Message from the Director General of Health, Ashley Bloomfield – 13 April 2020
Kia ora koutou
The sad news of more deaths related to COVID-19 over the long weekend has highlighted just how deadly this disease is for our older people, particularly those with underlying health issues. As you will know the strict measures to keep us safe through Alert Level 4 mean that family members were unable to visit their loved ones and be by their side when they passed away. I want to express my gratitude to the hospital staff and carers who provided these patients comfort and support in their final days. These are extraordinary times, where we see examples of people across our health and disability sector providing support and services above and beyond their usual role. What you do matters, now more than ever before to keep our communities healthy, safe and supported.
As I have mentioned before, there is a good supply of PPE in New Zealand and we continue to confirm orders and receive shipments of more equipment. In the past week we received 520,000 masks from a local supplier as well as 150,000 from an international supplier. We have also received over 100,000 face shields and 50,000 goggles.
This week we expect a further 350,000 masks from a local supplier, 1 million masks from an international supplier, a combined number of 660,000 face shields and googles and 50,000 gowns. From Tuesday, we will be distributing a further 1.2 million masks for DHBs to send onto their community based health and disability providers, and a further 600,000 masks for DHB use.
Technology to Support Contact Tracing
We are looking into the contact tracing approach Singapore is using through an app where devices can connect with Bluetooth to recall proximity related information. The Ministry has also spoken with Google and Apple about the work they are doing to support contact tracing, however the app they are developing won’t be available until mid-May. We are working to get a technology solution in place sooner to provide additional information to support contact tracing. This is a work in progress, and I’ll share more information with you as it becomes available
Getting ahead of the flu
It’s no secret that Māori immunisation rates are historically lower than those of the wider population and there are some commendable initiatives underway to ensure our Māori communities are protected from flu at this time. In Te Tai Tokerau, Northland DHB has taken an active approach by sending all eligible patients in Northland a voucher notifying them of the free vaccination and encouraging uptake.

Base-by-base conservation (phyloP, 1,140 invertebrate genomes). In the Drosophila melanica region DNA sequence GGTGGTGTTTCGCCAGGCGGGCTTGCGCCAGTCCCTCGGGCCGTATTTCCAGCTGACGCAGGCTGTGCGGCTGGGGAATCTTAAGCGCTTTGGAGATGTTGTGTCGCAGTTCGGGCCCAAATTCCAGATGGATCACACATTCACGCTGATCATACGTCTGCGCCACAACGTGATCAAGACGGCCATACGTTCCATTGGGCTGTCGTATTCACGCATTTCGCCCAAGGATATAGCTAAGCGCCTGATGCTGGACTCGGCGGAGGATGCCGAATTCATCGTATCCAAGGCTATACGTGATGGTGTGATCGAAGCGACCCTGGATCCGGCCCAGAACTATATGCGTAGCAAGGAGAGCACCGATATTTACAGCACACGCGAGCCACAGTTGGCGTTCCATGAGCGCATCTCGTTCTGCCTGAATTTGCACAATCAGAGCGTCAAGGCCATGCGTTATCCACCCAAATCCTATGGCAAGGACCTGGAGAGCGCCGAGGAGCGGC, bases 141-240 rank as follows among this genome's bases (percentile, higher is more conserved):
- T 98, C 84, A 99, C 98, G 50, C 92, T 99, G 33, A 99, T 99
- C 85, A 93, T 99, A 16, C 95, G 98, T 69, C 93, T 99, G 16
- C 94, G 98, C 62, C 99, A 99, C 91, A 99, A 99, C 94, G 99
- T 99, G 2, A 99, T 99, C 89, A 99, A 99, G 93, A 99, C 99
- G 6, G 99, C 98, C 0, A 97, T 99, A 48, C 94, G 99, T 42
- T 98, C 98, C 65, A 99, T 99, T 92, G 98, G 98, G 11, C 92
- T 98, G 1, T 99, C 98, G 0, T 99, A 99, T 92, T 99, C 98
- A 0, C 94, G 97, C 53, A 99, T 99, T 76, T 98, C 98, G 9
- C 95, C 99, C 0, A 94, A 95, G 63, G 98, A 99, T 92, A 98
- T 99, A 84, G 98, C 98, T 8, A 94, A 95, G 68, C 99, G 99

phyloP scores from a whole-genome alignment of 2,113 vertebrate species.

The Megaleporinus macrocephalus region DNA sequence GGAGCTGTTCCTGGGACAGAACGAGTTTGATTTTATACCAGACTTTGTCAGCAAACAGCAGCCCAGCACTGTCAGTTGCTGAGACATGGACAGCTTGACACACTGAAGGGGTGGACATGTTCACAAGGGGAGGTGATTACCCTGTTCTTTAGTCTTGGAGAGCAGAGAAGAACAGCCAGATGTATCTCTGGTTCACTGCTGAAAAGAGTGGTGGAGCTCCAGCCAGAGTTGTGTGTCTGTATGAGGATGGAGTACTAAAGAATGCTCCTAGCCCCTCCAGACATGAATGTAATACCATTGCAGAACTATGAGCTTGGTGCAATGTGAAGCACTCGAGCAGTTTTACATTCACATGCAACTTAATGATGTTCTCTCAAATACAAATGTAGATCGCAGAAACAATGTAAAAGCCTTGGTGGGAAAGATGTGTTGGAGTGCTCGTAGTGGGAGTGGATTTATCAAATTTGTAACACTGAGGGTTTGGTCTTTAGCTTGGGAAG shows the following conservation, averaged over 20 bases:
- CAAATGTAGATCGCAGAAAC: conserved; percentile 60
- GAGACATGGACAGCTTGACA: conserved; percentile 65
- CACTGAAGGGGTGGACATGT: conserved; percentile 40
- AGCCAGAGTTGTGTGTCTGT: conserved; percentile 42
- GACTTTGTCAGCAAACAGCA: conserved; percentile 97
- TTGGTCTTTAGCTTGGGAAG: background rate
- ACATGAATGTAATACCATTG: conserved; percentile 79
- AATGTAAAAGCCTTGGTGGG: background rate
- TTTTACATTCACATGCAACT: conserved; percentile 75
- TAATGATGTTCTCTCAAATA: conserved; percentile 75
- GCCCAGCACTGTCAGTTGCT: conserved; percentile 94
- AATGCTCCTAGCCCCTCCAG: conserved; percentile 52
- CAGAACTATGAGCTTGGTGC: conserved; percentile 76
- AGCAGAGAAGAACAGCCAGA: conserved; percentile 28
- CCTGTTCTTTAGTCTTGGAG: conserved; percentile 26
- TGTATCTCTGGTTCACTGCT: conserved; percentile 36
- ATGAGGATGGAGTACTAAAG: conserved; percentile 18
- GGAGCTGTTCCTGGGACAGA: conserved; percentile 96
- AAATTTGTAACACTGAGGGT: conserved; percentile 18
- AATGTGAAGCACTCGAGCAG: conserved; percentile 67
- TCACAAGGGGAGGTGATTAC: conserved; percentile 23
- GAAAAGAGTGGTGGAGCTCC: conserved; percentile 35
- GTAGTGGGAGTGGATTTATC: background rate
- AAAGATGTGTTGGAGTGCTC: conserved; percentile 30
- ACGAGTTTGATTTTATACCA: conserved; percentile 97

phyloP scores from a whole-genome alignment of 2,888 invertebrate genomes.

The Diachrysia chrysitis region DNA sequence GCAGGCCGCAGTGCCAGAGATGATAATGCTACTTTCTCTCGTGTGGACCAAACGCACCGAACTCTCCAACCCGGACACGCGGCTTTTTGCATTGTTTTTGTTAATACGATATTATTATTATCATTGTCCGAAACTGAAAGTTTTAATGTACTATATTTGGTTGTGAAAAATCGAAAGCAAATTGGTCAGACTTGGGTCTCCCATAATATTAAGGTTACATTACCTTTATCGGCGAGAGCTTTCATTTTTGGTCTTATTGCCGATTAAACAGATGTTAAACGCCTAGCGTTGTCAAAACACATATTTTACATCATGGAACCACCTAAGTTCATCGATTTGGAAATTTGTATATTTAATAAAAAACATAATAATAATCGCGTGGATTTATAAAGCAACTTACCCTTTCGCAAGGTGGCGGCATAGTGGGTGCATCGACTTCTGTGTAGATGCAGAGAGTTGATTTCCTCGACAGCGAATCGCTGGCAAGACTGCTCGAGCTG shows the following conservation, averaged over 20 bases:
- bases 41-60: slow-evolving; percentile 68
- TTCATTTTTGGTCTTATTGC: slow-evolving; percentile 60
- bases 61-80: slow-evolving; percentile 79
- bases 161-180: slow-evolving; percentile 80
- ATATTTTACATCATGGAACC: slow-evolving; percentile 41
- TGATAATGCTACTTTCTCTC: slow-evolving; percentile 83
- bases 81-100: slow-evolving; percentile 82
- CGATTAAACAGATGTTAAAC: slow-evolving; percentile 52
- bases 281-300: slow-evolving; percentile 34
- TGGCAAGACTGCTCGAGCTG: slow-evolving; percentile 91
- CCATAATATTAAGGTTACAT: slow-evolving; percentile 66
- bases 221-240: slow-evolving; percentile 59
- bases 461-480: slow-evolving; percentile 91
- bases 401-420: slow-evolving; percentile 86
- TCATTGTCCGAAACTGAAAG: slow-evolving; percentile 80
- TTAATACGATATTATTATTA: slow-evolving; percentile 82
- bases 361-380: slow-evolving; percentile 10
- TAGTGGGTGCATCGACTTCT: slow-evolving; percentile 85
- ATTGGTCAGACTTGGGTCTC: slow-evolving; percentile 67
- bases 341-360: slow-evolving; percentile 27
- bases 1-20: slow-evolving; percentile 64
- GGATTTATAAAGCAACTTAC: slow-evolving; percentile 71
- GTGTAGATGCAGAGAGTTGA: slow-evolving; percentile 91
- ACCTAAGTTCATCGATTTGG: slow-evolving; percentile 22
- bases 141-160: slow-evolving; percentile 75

Te Hā Oranga, a community health service in Dargaville, went out and visited some of their most vulnerable kaumātua to administer flu vaccinations.
In Hawke’s Bay, Flaxmere Pharmacy sent out a group text to all eligible customers in their rohe inviting them in to the pharmacy to receive flu vaccinations.
For local whânau unable to get to a clinic, Te Kupenga Hauora-Ahuriri staff are travelling to their peoples’ homes to vaccinate.
Creating awareness and making it easy to access vaccination is key to increasing uptake and protecting people most at risk.
Last week, the Government announced a $17 million COVID-19 Pacific Response Package to help protect Pacific communities from the increased risks they face from the COVID-19 outbreak. This funding, which is part of the Government’s broader $500 million package is already being made available to a range of Pacific providers to make an immediate difference.
In addition to increasing the capacity of Pacific health and disability services, the funding will help widen the availability of public health guidance in Pacific languages and is establishing an outreach programme to help connect Pacific communities to access non-clinical health services.
Health and Disability Initiatives
Another example of meeting the need for additional support during this time of self-isolation is wecare.kiwi. This partnership between Carers NZ and IHC means that anyone who is vulnerable, living alone, or caring for others can request check-ins or practical help via IHC's nationwide network of 3,000 NZ Police vetted volunteers. The site provides a range of services from finding books for people with disabilities, helping access food and supplies, to escalating serious situations for local support with Police, and government agencies.
Māori health social media campaign launched
It’s encouraging to see the level of engagement from the first video that is part of the social media campaign to help promote Covid-19 messaging to Māori communities. It’s already been seen more than 240,000 times and is an important channel for connecting with communities through the channels we know many of them use. Please help us to spread the message by sharing the video through your own social media networks.
As I mentioned earlier, we are starting to see some positive signs that New Zealand’s approach to containing COVID-19 is progressing well. Discussions are underway across the country on what transition to Alert Level 3 might look like, however the need for us all to remain vigilant remains critical to our success against this disease. We are mindful of the advice from the World Health Organisation that ‘lifting restrictions too quickly could lead to a deadly resurgence’ and are looking at exactly what measures we need to have in place to minimise the risk of future community spread and outbreaks. Meanwhile, we are not yet at a point where any of us can start to relax our daily routine or become complacent.
As always, my thanks and gratitude to all of you across the health and disability support sector for the exceptional work you do every day to provide care and support services at this challenging time.
Ngâ mihi nui
Dr Ashley Bloomfield
Director-General of Health
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